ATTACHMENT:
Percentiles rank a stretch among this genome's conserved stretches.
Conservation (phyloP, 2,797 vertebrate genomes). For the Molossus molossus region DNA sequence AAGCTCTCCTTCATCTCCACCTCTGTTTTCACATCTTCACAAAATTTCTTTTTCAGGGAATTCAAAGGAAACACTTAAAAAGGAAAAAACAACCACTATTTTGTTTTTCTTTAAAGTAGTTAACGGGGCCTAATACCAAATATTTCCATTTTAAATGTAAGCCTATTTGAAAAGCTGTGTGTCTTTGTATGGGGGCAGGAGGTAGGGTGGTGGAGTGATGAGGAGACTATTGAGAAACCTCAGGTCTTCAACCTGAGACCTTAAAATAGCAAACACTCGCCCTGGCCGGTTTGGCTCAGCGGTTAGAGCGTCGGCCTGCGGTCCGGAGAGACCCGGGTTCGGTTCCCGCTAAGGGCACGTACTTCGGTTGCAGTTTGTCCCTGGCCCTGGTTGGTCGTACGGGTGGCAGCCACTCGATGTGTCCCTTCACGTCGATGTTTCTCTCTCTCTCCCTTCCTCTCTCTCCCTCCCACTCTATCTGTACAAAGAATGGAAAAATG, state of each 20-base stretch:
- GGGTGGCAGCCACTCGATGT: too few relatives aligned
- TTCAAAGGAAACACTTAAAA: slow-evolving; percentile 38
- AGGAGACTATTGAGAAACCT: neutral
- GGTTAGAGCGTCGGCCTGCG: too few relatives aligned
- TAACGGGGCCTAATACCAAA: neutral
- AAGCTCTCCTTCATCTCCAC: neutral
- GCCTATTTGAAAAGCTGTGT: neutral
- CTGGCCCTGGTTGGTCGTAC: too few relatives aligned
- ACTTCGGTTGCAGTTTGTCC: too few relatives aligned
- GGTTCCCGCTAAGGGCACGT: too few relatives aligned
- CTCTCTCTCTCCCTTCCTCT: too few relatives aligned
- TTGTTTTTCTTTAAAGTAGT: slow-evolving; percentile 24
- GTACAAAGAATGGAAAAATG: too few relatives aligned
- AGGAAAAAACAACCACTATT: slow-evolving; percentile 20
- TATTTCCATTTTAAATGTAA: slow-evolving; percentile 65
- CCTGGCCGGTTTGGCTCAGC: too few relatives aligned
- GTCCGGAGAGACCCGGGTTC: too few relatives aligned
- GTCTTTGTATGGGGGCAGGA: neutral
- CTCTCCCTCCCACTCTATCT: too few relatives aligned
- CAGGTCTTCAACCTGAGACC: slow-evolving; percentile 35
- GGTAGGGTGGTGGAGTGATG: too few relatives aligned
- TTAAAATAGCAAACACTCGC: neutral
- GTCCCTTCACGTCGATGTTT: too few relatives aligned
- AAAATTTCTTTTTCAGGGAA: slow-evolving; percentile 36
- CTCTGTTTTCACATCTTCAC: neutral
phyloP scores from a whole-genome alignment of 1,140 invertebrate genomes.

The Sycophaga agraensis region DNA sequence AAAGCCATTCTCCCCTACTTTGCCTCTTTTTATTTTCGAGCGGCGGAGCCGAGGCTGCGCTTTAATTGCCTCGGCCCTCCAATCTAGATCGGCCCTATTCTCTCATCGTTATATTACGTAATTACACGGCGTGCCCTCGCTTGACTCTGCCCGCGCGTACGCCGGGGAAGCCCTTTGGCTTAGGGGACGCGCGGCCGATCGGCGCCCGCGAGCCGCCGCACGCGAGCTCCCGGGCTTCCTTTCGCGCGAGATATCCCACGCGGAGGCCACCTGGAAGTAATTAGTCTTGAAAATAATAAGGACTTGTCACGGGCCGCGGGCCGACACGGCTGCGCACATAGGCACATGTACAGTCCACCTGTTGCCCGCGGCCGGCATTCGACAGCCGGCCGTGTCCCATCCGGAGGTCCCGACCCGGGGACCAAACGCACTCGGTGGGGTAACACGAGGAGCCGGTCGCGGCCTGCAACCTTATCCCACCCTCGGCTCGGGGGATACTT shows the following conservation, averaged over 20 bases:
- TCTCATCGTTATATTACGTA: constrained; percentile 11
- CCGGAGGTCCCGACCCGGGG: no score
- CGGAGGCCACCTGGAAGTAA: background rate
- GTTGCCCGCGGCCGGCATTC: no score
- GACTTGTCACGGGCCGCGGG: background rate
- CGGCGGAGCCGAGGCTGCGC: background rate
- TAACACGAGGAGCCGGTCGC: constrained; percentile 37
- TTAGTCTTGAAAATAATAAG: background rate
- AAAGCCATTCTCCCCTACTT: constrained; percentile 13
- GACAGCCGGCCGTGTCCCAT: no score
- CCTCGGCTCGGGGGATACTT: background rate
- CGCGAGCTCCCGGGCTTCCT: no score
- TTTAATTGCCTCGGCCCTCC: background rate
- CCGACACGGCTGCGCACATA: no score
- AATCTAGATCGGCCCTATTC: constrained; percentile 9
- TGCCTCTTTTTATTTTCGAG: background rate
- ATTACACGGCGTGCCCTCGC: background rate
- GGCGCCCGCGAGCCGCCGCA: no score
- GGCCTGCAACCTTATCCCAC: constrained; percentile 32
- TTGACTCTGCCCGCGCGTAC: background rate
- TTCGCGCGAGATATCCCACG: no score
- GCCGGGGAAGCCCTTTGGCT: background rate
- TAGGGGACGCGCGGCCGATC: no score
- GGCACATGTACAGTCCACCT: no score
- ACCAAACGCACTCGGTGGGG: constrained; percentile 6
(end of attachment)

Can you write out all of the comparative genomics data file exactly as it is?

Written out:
Percentiles rank a stretch among this genome's conserved stretches.
Conservation (phyloP, 2,797 vertebrate genomes). For the Molossus molossus region DNA sequence AAGCTCTCCTTCATCTCCACCTCTGTTTTCACATCTTCACAAAATTTCTTTTTCAGGGAATTCAAAGGAAACACTTAAAAAGGAAAAAACAACCACTATTTTGTTTTTCTTTAAAGTAGTTAACGGGGCCTAATACCAAATATTTCCATTTTAAATGTAAGCCTATTTGAAAAGCTGTGTGTCTTTGTATGGGGGCAGGAGGTAGGGTGGTGGAGTGATGAGGAGACTATTGAGAAACCTCAGGTCTTCAACCTGAGACCTTAAAATAGCAAACACTCGCCCTGGCCGGTTTGGCTCAGCGGTTAGAGCGTCGGCCTGCGGTCCGGAGAGACCCGGGTTCGGTTCCCGCTAAGGGCACGTACTTCGGTTGCAGTTTGTCCCTGGCCCTGGTTGGTCGTACGGGTGGCAGCCACTCGATGTGTCCCTTCACGTCGATGTTTCTCTCTCTCTCCCTTCCTCTCTCTCCCTCCCACTCTATCTGTACAAAGAATGGAAAAATG, state of each 20-base stretch:
- GGGTGGCAGCCACTCGATGT: too few relatives aligned
- TTCAAAGGAAACACTTAAAA: slow-evolving; percentile 38
- AGGAGACTATTGAGAAACCT: neutral
- GGTTAGAGCGTCGGCCTGCG: too few relatives aligned
- TAACGGGGCCTAATACCAAA: neutral
- AAGCTCTCCTTCATCTCCAC: neutral
- GCCTATTTGAAAAGCTGTGT: neutral
- CTGGCCCTGGTTGGTCGTAC: too few relatives aligned
- ACTTCGGTTGCAGTTTGTCC: too few relatives aligned
- GGTTCCCGCTAAGGGCACGT: too few relatives aligned
- CTCTCTCTCTCCCTTCCTCT: too few relatives aligned
- TTGTTTTTCTTTAAAGTAGT: slow-evolving; percentile 24
- GTACAAAGAATGGAAAAATG: too few relatives aligned
- AGGAAAAAACAACCACTATT: slow-evolving; percentile 20
- TATTTCCATTTTAAATGTAA: slow-evolving; percentile 65
- CCTGGCCGGTTTGGCTCAGC: too few relatives aligned
- GTCCGGAGAGACCCGGGTTC: too few relatives aligned
- GTCTTTGTATGGGGGCAGGA: neutral
- CTCTCCCTCCCACTCTATCT: too few relatives aligned
- CAGGTCTTCAACCTGAGACC: slow-evolving; percentile 35
- GGTAGGGTGGTGGAGTGATG: too few relatives aligned
- TTAAAATAGCAAACACTCGC: neutral
- GTCCCTTCACGTCGATGTTT: too few relatives aligned
- AAAATTTCTTTTTCAGGGAA: slow-evolving; percentile 36
- CTCTGTTTTCACATCTTCAC: neutral
phyloP scores from a whole-genome alignment of 1,140 invertebrate genomes.

The Sycophaga agraensis region DNA sequence AAAGCCATTCTCCCCTACTTTGCCTCTTTTTATTTTCGAGCGGCGGAGCCGAGGCTGCGCTTTAATTGCCTCGGCCCTCCAATCTAGATCGGCCCTATTCTCTCATCGTTATATTACGTAATTACACGGCGTGCCCTCGCTTGACTCTGCCCGCGCGTACGCCGGGGAAGCCCTTTGGCTTAGGGGACGCGCGGCCGATCGGCGCCCGCGAGCCGCCGCACGCGAGCTCCCGGGCTTCCTTTCGCGCGAGATATCCCACGCGGAGGCCACCTGGAAGTAATTAGTCTTGAAAATAATAAGGACTTGTCACGGGCCGCGGGCCGACACGGCTGCGCACATAGGCACATGTACAGTCCACCTGTTGCCCGCGGCCGGCATTCGACAGCCGGCCGTGTCCCATCCGGAGGTCCCGACCCGGGGACCAAACGCACTCGGTGGGGTAACACGAGGAGCCGGTCGCGGCCTGCAACCTTATCCCACCCTCGGCTCGGGGGATACTT shows the following conservation, averaged over 20 bases:
- TCTCATCGTTATATTACGTA: constrained; percentile 11
- CCGGAGGTCCCGACCCGGGG: no score
- CGGAGGCCACCTGGAAGTAA: background rate
- GTTGCCCGCGGCCGGCATTC: no score
- GACTTGTCACGGGCCGCGGG: background rate
- CGGCGGAGCCGAGGCTGCGC: background rate
- TAACACGAGGAGCCGGTCGC: constrained; percentile 37
- TTAGTCTTGAAAATAATAAG: background rate
- AAAGCCATTCTCCCCTACTT: constrained; percentile 13
- GACAGCCGGCCGTGTCCCAT: no score
- CCTCGGCTCGGGGGATACTT: background rate
- CGCGAGCTCCCGGGCTTCCT: no score
- TTTAATTGCCTCGGCCCTCC: background rate
- CCGACACGGCTGCGCACATA: no score
- AATCTAGATCGGCCCTATTC: constrained; percentile 9
- TGCCTCTTTTTATTTTCGAG: background rate
- ATTACACGGCGTGCCCTCGC: background rate
- GGCGCCCGCGAGCCGCCGCA: no score
- GGCCTGCAACCTTATCCCAC: constrained; percentile 32
- TTGACTCTGCCCGCGCGTAC: background rate
- TTCGCGCGAGATATCCCACG: no score
- GCCGGGGAAGCCCTTTGGCT: background rate
- TAGGGGACGCGCGGCCGATC: no score
- GGCACATGTACAGTCCACCT: no score
- ACCAAACGCACTCGGTGGGG: constrained; percentile 6